[5:40] 38.10%  8 / 21 snapshots    #passed the problem hurtle!!!
[6:34] 42.86%  9 / 21 snapshots
[7:09] 47.62%  10 / 21 snapshots
[8:07] 52.38%  11 / 21 snapshots
[8:23] 57.14%  12 / 21 snapshots
[8:47] 61.90%  13 / 21 snapshots
[9:44] 66.67%  14 / 21 snapshots
[9:56] 71.43%  15 / 21 snapshots
[10:00] 76.19%  16 / 21 snapshots
[10:09] 80.95%  17 / 21 snapshots
[10:47] 85.71%  18 / 21 snapshots
[10:56] 90.48%  19 / 21 snapshots
[11:07] 95.24%  20 / 21 snapshots
[11:29] 100.00%  21 / 21 snapshots
[11:29] 100.00%  21 / 21 snapshots
searching used packs...
collecting packs for deletion and repacking
[0:19] 100.00%  48859 / 48859 packs processed

to repack:        41511 blobs / 1.676 GiB
this removes      11459 blobs / 1.562 GiB
to delete:       135923 blobs / 110.460 GiB
total prune:     147382 blobs / 112.023 GiB
remaining:      2472846 blobs / 190.128 GiB
unused size after prune: 9.504 GiB (5.00% of remaining size)

repacking packs
[1:09] 100.00%  97 / 97 packs repacked
rebuilding index
[0:13] 100.00%  33992 / 33992 packs processed
deleting obsolete index files
[0:00] 100.00%  53 / 53 files deleted
removing 14896 old packs
[0:39] 100.00%  14896 / 14896 files deleted

From the official go docu:

The GOGC variable sets the initial garbage collection target percentage. A collection is triggered when the ratio of freshly allocated data to live data remaining after the previous collection reaches this percentage. The default is GOGC=100. Setting GOGC=off disables the garbage collector entirely.

I also opened an issue in github - maybe in future, restic can handle this GC stuff without much need to tweak parameters by hand.

@Lenski Even though your problem was solved using a lower GOGC value, be warned: This still means that restic’s memory requirements run close to your available memory. You could run into trouble if you have more data saved in your repository with the same memory available…

What backend are you using? 11 minutes to find data in 21 snapshots and 300GiB is a lot. For me it takes 20 seconds to scan 1TiB with 150 snapshots on local HDD.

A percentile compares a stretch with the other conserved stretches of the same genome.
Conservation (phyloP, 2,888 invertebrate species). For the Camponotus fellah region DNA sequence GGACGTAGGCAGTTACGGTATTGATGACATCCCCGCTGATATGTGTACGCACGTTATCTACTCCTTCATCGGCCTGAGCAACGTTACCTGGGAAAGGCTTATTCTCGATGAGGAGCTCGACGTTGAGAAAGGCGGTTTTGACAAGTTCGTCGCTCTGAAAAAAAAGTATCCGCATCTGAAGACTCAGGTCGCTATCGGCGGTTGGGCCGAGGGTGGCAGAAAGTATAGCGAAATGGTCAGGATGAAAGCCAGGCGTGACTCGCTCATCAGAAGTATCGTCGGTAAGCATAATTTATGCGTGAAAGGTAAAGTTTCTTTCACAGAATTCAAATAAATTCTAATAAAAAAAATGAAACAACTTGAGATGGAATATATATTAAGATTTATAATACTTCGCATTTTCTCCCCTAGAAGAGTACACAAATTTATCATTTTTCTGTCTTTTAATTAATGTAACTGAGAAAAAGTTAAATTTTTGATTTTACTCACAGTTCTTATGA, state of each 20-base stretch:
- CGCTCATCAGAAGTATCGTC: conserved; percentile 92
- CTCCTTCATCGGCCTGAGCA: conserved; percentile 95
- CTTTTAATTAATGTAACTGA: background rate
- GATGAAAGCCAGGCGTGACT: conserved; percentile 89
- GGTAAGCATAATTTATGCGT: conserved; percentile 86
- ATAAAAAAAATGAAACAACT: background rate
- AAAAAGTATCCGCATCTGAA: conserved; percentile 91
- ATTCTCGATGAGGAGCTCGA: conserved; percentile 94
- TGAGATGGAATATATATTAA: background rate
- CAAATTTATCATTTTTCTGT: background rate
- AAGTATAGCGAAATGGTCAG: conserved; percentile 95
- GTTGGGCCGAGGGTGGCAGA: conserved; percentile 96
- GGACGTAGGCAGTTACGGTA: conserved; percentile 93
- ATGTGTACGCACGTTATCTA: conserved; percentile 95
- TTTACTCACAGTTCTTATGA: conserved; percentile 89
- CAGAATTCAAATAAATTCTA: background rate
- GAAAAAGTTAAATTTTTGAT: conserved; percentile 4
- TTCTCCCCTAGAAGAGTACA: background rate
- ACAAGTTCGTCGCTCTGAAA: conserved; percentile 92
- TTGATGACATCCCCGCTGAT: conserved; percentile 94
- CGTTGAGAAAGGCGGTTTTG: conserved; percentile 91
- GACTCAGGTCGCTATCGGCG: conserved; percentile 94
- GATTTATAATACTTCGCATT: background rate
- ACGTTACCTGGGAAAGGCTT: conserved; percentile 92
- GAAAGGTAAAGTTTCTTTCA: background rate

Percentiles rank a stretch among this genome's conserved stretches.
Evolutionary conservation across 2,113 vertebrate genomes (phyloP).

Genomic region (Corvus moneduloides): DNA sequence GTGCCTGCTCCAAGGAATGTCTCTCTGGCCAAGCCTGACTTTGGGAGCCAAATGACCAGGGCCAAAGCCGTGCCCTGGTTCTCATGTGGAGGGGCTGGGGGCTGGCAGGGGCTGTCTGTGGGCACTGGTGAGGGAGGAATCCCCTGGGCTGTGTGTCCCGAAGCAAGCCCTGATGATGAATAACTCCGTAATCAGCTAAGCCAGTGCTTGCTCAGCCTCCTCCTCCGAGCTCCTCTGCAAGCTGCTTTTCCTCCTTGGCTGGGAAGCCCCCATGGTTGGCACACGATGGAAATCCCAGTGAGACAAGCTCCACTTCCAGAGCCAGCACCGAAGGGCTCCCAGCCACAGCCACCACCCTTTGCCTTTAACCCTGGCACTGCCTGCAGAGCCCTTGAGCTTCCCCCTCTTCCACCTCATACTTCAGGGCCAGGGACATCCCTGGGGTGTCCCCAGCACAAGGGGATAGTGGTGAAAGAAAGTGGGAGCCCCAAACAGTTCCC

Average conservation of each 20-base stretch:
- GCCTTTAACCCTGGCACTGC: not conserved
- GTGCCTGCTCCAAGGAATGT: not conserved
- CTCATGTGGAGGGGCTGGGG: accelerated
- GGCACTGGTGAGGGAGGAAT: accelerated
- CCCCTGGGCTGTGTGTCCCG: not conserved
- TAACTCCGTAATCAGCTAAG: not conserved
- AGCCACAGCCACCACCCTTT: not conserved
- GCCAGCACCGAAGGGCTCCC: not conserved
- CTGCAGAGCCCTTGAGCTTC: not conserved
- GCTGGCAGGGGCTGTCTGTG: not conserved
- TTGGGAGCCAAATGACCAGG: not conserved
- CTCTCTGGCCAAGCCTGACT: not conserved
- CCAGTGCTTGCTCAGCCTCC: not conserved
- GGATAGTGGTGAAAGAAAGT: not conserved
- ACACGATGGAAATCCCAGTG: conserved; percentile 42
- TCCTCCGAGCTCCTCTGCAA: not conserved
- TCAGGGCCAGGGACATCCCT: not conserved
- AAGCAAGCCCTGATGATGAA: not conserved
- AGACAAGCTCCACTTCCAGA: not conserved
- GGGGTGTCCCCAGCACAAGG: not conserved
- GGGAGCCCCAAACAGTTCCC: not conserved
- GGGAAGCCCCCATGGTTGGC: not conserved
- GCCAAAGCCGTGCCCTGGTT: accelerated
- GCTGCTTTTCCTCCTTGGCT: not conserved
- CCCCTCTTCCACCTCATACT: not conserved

11 minutes is quite a lot, but this should not depend too much on the backend - at least if you are using a cache which contains all needed data. The main effort here is to traverse all trees for all snapshots. So this mainly depends on the directory structure of the data backup’ed as well as the access speed of the cached data and CPU power (mainly for the encryption)…

I’ll need to do a bit more testing if my script is able to execute correctly on the sister instance, i suspect there is still something off but that’d be another topic.

Alex I’m not sure I am following your previous statement, memory usage by Restic is still a grey area for me. How could I check this or try to correct it?

You could run into trouble if you have more data saved in your repository with the same memory available…

The backend is an S3 bucket in a separate network from the instance, latency plus the quantity of files since it’s database binaries and tables that are being backed up are contributing.
As for the cache, I have been considering that a separate issue. Current I cannot retain the full cache as it’s causing the root directory on both the primary and sister instance to be full. If I understand the usecase correctly --max-cache-size should help retain the cache to the maximum specified at the time of running prune?